Hosted by John Campbell, three distinguished writers share stories created for this event. Their narratives are deeply revealing about the authors’ own lives, but also the state of Aotearoa New Zealand
Highlights of the session
Kurdish-Iranian writer Behrouz Boochani was relieved to be granted refugee status in New Zealand in August 2020. He had spent six years in detention in Papua New Guinea after unsuccessfully seeking asylum in Australia. At that time he said it had been a long journey to get to this point and a struggle dealing with systems that deprived him of basic human rights.
I should say something based on my experience.
It is my understanding that courage is very related to hopelessness. When you are like that you can do dangerous things. You can take risks. But for me, my understanding of bravery is that it’s really difficult in this complicated world to stay human.
To be honest, to keep your principles. It’s very, very difficult.
The bravest people are those who still stand up for humanity, who still keep these principles alive. It’s very difficult to be like that. My experience here when I got freedom it became big news and it was very difficult to say no to some offers.
For example, I never looked at my story as a personal story, or a commercial story. I never wanted to be a celebrity. It’s easy to be this.
I have been struggling to not let those people – this capitalist system – reduce this tragedy which is not my tragedy (it’s a bigger story) to this [commercial] culture that I’m talking about. It’s very difficult.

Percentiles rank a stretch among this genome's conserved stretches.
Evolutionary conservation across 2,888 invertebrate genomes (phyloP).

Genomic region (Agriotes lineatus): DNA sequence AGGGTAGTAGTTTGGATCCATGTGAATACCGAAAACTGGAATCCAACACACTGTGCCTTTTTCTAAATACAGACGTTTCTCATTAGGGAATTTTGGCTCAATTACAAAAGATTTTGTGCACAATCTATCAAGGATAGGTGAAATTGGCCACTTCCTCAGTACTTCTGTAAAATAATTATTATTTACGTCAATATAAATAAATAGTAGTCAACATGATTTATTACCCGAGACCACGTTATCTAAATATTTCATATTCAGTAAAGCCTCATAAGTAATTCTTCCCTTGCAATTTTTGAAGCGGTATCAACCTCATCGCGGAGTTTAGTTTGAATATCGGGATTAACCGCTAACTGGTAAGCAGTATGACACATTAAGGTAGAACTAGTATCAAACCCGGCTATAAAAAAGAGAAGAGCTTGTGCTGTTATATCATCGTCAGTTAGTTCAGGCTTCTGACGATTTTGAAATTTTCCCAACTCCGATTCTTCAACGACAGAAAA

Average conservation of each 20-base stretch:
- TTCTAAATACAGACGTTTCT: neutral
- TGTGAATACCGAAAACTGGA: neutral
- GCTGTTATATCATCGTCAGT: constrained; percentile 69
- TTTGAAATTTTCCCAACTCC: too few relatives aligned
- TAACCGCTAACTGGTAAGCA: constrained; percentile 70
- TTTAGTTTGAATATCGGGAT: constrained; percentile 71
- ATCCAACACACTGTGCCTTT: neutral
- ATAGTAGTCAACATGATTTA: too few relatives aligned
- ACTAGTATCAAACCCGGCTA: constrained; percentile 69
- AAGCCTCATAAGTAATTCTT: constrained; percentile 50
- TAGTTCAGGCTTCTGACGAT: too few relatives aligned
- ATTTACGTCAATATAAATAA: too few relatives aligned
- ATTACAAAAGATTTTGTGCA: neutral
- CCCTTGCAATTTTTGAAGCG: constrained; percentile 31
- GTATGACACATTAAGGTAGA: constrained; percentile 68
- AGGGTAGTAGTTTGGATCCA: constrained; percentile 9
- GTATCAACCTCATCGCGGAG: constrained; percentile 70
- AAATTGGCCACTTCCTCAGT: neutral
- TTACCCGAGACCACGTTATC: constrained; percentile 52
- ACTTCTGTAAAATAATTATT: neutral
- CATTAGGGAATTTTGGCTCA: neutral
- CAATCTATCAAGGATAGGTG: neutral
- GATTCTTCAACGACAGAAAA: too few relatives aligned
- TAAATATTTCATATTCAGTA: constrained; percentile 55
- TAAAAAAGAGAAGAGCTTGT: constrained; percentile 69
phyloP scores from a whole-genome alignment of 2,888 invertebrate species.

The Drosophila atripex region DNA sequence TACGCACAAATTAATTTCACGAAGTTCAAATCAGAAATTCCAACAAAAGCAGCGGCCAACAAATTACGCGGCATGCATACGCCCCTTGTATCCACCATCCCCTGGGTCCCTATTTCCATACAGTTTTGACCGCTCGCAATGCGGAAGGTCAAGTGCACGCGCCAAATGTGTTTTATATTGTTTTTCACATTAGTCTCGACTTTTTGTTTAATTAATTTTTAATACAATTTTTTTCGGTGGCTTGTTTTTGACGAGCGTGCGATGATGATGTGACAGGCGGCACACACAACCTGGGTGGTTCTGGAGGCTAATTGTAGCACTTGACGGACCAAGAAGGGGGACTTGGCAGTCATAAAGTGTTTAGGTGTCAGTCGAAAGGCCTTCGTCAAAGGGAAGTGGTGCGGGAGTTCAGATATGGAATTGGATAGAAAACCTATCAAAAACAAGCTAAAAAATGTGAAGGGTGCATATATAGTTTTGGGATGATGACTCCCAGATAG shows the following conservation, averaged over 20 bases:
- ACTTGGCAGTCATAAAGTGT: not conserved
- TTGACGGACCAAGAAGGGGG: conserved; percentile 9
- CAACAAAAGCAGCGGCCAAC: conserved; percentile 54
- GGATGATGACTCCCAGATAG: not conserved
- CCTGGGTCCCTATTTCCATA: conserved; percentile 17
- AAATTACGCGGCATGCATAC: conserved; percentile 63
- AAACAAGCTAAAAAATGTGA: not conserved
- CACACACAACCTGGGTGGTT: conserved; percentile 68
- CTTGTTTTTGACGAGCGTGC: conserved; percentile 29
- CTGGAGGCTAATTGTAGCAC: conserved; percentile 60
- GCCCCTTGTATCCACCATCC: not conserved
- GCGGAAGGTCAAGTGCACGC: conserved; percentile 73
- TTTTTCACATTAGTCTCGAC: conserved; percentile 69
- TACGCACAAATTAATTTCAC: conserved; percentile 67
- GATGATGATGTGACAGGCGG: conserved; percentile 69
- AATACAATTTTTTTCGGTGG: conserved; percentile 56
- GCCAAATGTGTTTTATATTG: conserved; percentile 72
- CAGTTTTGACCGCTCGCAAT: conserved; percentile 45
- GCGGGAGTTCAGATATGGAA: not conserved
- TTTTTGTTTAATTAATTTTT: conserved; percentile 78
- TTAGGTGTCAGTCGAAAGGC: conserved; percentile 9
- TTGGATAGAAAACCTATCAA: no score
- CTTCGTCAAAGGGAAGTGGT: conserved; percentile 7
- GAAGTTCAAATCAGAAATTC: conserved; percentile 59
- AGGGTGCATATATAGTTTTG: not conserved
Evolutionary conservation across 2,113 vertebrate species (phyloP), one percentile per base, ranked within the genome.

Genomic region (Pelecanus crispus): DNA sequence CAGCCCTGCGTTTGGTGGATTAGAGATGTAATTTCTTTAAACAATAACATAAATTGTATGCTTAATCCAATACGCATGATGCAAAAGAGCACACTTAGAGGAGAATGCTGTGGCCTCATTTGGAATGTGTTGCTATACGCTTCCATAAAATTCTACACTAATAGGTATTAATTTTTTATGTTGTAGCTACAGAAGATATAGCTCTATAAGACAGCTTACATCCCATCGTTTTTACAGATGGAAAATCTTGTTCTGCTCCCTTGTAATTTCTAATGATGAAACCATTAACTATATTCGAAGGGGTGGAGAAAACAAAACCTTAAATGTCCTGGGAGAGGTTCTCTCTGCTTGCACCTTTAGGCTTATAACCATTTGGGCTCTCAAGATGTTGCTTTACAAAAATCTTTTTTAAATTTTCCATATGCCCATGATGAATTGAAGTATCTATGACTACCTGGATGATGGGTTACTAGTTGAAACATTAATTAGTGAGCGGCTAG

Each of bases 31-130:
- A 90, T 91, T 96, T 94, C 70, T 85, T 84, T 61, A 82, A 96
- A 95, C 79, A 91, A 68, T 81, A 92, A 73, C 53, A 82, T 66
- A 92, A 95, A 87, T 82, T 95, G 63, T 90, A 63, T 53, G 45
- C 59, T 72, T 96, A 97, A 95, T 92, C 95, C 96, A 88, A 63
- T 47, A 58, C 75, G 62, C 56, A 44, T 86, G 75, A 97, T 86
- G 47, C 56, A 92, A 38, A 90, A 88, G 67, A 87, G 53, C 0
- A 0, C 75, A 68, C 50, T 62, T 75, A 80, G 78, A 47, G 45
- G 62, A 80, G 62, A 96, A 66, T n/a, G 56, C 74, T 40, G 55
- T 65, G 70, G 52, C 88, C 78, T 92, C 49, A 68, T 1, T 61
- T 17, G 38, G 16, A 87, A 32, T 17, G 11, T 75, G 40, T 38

Still, I am struggling, but I am not sure if I became part of the system or not. In some ways, I became a part of the system. It’s very difficult, a very complicated thing, but that is my understanding of bravery.
Laura Jean McKay
The full text of Laura's story is available on The Spinoff
To be honest, I begged her not to go. I wasn’t considering how she’d lost her ability to move or that she’d been here for 93 years and her last sentence was “I’ve had just about enough of this.”
I said, “Nanna, don’t leave me here.” I meant to add “alone”. She gave me a look that was the very definition of world-weary.
Zoologist Edward O. Wilson says we’re not living in the era of the Anthropocene – the age of humans – but rather in the Eremocene, the Age of Loneliness. In the Eremocene, we watch extinctions occur: photos of Lonesome George – the last surviving Pinta Island tortoise; the sonar trails of the only Christmas Island Pipistrelle microbat; the fruitless search for the South Island kōkako – until we are left alone in an environment entirely of our own making.
I bring this up because, sitting in that nursing home about to lose a woman who was more parent than grandmother to me, I felt a loneliness that seemed to span an epoch. Nanna was still there, I could touch her hand, but I was bearing witness to her lasts: words, meal, breath. A soft-boiled lunch arrived on a trolley but Nanna couldn’t eat it. She was having trouble swallowing and, at that age and stage of dementia, she wouldn’t be kept alive. I rubbed water over her lips, letting some go into her mouth. She nodded firmly. Good idea.